A student went on a five-minute stabbing spree at a Pennsylvania high school this morning, wounding at least 22 people and leaving two critically injured and fighting for their lives.
Alex Hribal, a 16-year-old sophomore at Franklin Regional High School in Murrysville, Pa., used two 8-to-10 inch "kitchen-type" "straight" knives in the attack, which started shortly after 7 a.m., police said.
Authorities said Hribal would be charged as an adult with four counts of attempted criminal homicide, 21 counts of aggravated assault and one count of possession of weapons on school property. He was being held without bail in a juvenile detention center in Westmoreland County.
After the spree began, the school resource officer stationed at the school, William "Buzz" Yakshe, used his radio to alert police, telling them of a critical incident unfolding at the school, according to Murrysville Police Chief Thomas Seefeld.
"When we got there we saw a hallway in chaos, as you can imagine," Seefeld said at a press conference this afternoon. "There was a lot of evidence of blood on the floors and in the hallway, we had students running about, trying to get out of the area."
Franklin Assistant Principal Sam King tackled the suspect during the attack, and was joined by Principal Joan Mellon in subduing him, Seefeld said.
Yakshe handcuffed the boy as police arrived at the school. Seefeld said the teen was treated for a minor hand wound.
Nate Moore, 15, was stabbed during the rampage and said he had to be treated with 15 stitches.
"It was really fast. It felt like he hit me with a wet rag because I felt the blood splash on my face. It spurted up on my forehead," Moore told the AP.
At least 20 people were injured after the stabbings at the start of the school day, Westmoreland County emergency management spokesman Dan Stevens said.
The motive for the rampage remains under investigation. Seefeld said they were not aware of any warning signs from the suspect, a sophomore at the school.
At least four people with injuries emergency management officials described as "serious" were flown to area hospitals for treatment. Others were not actually stabbed, he said, and some of their injuries included cuts and scrapes.
Among the stabbing victims was a security guard stabbed in the stomach, the police chief said.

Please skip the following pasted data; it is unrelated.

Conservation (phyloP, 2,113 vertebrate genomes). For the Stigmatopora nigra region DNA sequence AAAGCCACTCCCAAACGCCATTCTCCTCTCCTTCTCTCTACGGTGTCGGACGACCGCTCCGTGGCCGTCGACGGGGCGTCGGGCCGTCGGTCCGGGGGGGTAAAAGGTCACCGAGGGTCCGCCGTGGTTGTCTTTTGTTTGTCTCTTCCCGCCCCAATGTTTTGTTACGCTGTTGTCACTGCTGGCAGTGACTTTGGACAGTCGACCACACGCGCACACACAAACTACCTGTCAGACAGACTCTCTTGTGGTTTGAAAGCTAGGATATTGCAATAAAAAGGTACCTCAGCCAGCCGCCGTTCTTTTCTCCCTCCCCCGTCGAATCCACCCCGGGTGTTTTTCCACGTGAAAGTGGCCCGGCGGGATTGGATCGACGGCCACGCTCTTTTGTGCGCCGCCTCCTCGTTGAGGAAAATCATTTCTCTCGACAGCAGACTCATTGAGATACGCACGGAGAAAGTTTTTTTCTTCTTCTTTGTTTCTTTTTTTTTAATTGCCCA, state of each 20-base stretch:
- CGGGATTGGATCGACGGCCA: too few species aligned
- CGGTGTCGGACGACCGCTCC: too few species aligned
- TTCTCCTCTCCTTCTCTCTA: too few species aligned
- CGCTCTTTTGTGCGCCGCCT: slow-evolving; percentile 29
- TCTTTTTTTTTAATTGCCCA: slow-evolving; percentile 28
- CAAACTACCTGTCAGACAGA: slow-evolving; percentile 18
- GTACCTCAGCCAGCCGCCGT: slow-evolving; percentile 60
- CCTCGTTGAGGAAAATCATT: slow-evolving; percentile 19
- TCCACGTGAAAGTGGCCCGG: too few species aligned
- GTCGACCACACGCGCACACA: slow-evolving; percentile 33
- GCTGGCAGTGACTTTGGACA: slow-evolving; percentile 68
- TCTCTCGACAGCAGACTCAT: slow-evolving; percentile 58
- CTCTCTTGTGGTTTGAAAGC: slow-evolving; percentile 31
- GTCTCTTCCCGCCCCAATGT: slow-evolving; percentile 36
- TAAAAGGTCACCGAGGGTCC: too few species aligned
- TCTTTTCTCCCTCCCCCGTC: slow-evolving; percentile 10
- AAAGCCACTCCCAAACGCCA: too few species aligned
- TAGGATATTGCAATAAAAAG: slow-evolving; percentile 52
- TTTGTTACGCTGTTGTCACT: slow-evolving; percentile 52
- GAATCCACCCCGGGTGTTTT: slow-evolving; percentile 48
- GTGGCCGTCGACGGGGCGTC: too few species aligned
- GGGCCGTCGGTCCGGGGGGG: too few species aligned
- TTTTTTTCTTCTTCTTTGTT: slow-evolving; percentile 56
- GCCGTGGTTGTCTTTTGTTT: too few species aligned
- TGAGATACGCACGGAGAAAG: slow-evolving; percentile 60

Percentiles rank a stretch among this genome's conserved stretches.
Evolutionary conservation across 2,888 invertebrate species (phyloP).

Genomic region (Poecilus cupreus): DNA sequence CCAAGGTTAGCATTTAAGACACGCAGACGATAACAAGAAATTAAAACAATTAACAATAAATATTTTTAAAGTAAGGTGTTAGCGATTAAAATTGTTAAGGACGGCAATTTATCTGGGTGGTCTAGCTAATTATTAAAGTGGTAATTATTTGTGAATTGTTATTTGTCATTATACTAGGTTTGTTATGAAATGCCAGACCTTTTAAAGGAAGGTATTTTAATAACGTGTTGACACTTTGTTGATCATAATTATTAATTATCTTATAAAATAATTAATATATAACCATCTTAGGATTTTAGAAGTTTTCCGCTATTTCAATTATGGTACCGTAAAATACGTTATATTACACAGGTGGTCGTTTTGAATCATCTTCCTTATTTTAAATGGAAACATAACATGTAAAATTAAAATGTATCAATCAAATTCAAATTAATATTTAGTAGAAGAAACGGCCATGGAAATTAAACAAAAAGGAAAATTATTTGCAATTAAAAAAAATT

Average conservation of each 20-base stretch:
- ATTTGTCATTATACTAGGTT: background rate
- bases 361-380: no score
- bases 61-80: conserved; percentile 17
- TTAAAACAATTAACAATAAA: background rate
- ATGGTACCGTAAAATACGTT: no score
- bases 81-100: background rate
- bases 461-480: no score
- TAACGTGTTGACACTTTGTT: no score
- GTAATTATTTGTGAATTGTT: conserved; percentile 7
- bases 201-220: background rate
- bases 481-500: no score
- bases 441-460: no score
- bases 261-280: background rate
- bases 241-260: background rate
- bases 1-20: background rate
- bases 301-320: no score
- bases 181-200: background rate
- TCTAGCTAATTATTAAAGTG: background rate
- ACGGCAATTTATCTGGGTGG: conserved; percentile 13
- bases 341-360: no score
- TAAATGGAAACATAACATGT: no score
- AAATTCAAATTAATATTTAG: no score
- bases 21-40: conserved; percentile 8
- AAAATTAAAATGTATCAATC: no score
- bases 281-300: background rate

Dr. Louis Alarcon, who is part of an operating team at the University of Pittsburgh Medical Center Children's Hospital, said one victim, a 17-year-old boy, had a stab wound to the chest that barely missed his aorta.
Alarcon said doctors were optimistic the teen will survive.
At Forbes Hospital, Dr. Mark Rubino said his team treated eight victims, three of whom he said had severe injuries.
"We were ready to handle what came in the door," Rubino said, adding that, at one point, 20 surgeons were in the emergency room.
Rubino said the injuries spanned from "relatively superficial wounds" to "severe injuries to abdominal injuries." He said almost all of the stab wounds appeared to follow a pattern and were inflicted on the victims' lower abdomens.
The breakdown of injured and whether they were students or staff was not immediately known, but Forbes and Allegheny General Hospital initially reported nine patients ranging in age from 15 to 60.
A student, who said he knows the person believed to be the alleged stabber, said the teen -- described as skinny -- seemed like a "pretty normal kid."
Alyssa Finch, who said she is a student at Franklin Regional High School, told ABC News a fellow student pulled the fire alarm during the stabbing "because he knew what was happening ... and he wanted the people to get out."
Seefeld, the police chief, also credited the assistant principal who he said tackled the suspect -- identified by relatives and students as Sam King.
"I can tell you he is being looked at, though, but he was not stabbed," Seefeld said of the assistant principal.
Cole Seymour, a junior at the school, described the assistant principal as "the kind of faculty member that every student in the building could go to."
"He went out of his way to make students feel comfortable and see how they were," Seymour told ABC News.
As the community bands together after a horrific morning, Rubino said he has seen groups of students flocking to the hospital to visit their injured friends.
"Some of students I spoke to were glassy-eyed. They were somewhat teary-eyed. They described confusion of the moment and just the real concern that they had for friends," Rubino said. "Prom is coming up soon, and that should what's on their mind and it's not."